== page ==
In fact, what one takes away from the novel, is that despite the grittiness of the subject matter and the exploration of the harsher elements of life, this is ultimately a story about friendship and community. Although Felix comes up with his own solution to his problems through his skill at trivia and his love for quiz shows, Nielsen explores that not every problem can be solved on its own – to help yourself sometimes you need to let others help you.

Nielsen adeptly explores how people often hide their problems either from embarrassment or shame or simply an unwillingness to be open, and even close friends can miss the signs of a problem. She makes the point throughout that it is through sharing problems that they can be solved. This is ultimately a novel about life’s realities, about the power of community, and it should not only grip readers but make them appreciative of what they have.

This is a massively accessible piece of first person fiction that has heart and humour, and is a compelling read. You can buy it here.

2018 FCBG Children’s Book Award Blog Tour: Optimists Die First

Some of you will know that I keep my publishing fingers in several pies! As well as advising and recommending children’s books here, one of my pies is looking after the blog for the FCBG. This charity runs a wonderful book award, the Children’s Book Award, which is as it says – it’s the only national award voted for solely by children from start to finish. And at the end of the voting year, the books (nearly 12,000) are donated to hospitals, refuges, and disadvantaged schools. The aim of the FCBG being to make books accessible and available to all children, and helping to create readers for life.

This year, one of the titles shortlisted for the CBA Top Ten is Optimists Die First by Susin Nielsen.

optimists

Optimists Die First is the story of Petula, who blames herself for her young sister’s death. When her anxiety spirals out of control, she is sent to attend an art therapy group, where she meets a group of other teenagers who are also experiencing their own difficult issues: some with family issues, grappling with their sexuality, and addictive substances. In this group, she meets Jacob, an amputee, who likes to tell stories to cover the real reason for his injury. When the truth comes out about what really happened, Petula is already too far into her relationship with Jacob, and the truth threatens to destroy them.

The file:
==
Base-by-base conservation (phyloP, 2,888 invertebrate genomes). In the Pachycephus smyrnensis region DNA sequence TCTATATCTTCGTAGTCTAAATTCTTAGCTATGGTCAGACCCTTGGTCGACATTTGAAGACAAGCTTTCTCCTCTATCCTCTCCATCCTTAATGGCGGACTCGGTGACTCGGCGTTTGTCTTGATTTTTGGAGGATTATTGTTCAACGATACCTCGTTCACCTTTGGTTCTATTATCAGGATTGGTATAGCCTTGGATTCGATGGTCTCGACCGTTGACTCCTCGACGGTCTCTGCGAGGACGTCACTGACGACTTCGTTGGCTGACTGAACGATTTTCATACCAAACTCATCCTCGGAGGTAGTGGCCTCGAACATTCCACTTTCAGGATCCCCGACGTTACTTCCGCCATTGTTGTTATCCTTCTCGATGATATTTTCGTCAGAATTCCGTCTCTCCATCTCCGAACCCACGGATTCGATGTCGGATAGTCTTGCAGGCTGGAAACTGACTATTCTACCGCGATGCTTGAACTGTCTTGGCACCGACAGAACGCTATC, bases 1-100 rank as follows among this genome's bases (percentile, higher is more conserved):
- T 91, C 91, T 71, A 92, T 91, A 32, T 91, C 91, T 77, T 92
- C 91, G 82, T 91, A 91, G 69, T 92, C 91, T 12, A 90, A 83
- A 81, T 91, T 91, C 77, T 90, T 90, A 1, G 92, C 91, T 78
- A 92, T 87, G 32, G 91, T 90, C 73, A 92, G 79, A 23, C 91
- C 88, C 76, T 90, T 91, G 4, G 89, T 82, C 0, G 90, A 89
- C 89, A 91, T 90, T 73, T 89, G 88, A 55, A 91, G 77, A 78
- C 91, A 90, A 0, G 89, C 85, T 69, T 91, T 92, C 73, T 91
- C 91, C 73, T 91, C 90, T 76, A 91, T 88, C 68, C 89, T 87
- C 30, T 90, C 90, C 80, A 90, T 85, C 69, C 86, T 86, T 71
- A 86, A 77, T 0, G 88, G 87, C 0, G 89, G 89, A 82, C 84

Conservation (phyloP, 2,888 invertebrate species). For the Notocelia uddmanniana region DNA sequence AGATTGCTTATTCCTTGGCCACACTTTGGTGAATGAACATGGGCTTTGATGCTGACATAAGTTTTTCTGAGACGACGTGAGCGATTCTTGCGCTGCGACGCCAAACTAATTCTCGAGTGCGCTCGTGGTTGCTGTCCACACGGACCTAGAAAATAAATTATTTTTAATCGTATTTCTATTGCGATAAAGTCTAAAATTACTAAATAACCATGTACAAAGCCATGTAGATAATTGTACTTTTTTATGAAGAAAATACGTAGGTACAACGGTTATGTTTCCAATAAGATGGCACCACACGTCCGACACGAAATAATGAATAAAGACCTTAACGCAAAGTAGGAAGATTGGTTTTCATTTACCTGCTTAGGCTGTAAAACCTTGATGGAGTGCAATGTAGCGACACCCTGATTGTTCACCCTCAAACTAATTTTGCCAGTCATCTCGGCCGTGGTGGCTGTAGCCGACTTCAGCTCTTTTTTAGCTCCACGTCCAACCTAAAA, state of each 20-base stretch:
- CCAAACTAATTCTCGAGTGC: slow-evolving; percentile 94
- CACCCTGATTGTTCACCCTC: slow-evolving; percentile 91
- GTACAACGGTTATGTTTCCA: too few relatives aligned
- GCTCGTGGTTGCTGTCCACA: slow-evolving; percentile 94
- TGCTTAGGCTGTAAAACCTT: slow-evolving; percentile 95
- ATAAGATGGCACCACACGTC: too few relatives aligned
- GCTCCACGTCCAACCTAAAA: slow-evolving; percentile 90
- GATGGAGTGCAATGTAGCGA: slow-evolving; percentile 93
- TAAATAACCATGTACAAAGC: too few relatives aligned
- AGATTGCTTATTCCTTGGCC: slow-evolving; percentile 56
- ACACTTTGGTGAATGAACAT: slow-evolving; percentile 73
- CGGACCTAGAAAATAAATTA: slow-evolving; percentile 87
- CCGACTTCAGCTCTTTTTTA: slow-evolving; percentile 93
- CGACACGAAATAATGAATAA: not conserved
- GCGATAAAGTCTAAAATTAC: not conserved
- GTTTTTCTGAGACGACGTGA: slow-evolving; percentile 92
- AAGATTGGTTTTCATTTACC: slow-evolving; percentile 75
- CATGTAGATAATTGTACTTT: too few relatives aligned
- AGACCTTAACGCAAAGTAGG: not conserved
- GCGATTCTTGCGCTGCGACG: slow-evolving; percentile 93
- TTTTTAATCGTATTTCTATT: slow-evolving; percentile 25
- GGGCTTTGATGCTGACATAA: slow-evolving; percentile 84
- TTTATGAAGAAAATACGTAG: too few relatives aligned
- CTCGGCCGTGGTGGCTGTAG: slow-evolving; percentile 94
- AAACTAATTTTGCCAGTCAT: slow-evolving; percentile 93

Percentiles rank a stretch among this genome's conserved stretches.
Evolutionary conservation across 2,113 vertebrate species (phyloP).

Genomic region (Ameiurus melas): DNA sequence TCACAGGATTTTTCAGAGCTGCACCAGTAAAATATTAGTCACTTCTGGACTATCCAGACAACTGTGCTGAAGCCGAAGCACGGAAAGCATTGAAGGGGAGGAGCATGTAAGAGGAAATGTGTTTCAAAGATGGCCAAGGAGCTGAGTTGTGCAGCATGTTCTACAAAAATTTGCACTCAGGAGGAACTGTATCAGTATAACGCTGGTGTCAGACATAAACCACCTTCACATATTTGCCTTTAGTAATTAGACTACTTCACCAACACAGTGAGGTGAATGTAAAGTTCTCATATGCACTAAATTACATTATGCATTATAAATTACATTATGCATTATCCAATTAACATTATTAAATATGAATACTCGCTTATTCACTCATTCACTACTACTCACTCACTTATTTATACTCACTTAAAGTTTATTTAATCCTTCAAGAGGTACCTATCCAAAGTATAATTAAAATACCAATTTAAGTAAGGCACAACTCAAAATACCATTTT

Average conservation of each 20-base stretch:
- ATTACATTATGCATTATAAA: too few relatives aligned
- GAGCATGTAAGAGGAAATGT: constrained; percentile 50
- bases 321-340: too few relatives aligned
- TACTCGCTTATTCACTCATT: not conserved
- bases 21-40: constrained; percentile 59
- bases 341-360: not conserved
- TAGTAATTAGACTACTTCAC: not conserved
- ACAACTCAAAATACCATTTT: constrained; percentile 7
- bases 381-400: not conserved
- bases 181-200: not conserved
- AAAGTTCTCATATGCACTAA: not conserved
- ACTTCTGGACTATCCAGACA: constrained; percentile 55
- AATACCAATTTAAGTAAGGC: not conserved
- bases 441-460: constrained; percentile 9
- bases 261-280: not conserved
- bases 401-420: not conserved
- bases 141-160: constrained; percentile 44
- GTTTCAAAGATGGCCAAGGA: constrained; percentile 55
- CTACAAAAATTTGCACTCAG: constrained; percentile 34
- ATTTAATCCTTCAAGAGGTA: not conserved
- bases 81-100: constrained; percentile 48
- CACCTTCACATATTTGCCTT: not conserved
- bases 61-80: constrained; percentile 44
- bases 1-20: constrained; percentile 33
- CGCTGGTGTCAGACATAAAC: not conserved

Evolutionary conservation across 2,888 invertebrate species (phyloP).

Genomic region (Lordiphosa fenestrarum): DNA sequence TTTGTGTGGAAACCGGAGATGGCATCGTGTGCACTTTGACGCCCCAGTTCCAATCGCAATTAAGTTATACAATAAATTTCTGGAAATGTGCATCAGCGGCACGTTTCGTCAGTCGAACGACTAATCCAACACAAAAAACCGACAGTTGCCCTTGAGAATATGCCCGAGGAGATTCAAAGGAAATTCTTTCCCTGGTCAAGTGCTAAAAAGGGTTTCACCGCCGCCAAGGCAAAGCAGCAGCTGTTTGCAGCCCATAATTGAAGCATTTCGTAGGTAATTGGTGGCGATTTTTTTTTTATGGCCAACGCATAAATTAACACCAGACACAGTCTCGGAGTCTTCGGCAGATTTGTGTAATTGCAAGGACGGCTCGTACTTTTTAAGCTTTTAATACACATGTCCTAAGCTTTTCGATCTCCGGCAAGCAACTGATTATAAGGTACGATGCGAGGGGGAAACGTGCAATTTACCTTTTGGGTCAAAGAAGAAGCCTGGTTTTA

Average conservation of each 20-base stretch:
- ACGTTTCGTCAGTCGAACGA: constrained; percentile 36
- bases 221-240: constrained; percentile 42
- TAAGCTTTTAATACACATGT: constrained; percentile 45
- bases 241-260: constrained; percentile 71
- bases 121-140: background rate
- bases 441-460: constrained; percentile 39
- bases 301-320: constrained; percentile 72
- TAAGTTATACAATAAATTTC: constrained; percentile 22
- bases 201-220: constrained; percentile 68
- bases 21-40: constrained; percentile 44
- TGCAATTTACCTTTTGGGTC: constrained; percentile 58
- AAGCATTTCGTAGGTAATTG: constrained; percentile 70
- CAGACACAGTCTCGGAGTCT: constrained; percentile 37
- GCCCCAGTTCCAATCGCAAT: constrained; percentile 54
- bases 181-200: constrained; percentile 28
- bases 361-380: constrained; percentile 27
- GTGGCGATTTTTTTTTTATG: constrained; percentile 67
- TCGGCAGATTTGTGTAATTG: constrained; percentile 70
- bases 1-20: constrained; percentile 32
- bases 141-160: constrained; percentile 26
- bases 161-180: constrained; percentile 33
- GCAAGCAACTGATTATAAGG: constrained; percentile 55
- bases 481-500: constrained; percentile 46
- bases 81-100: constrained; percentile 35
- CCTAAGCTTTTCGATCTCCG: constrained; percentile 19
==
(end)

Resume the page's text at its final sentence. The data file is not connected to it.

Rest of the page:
Nielsen’s deft writing skill is apparent in abundance here. Not only is Optimists a gripping read, but the characters, no matter how minor their part, come across as authentic teens. Nielsen writes of their agonies and anxieties with pathos and sensitivity, as well as demonstrating their clear sense of humour, be it cynical, sarcastic or just straight funny. She zips around the darker themes with ease, especially Petula’s ongoing anxieties, and manages to incorporate a sense of the consequences of the tragedy of the death of Petula’s sister on the parents too. Despite the tough subject matter, there is no over-dramatisation – this is a carefully sewn tapestry of teen angst.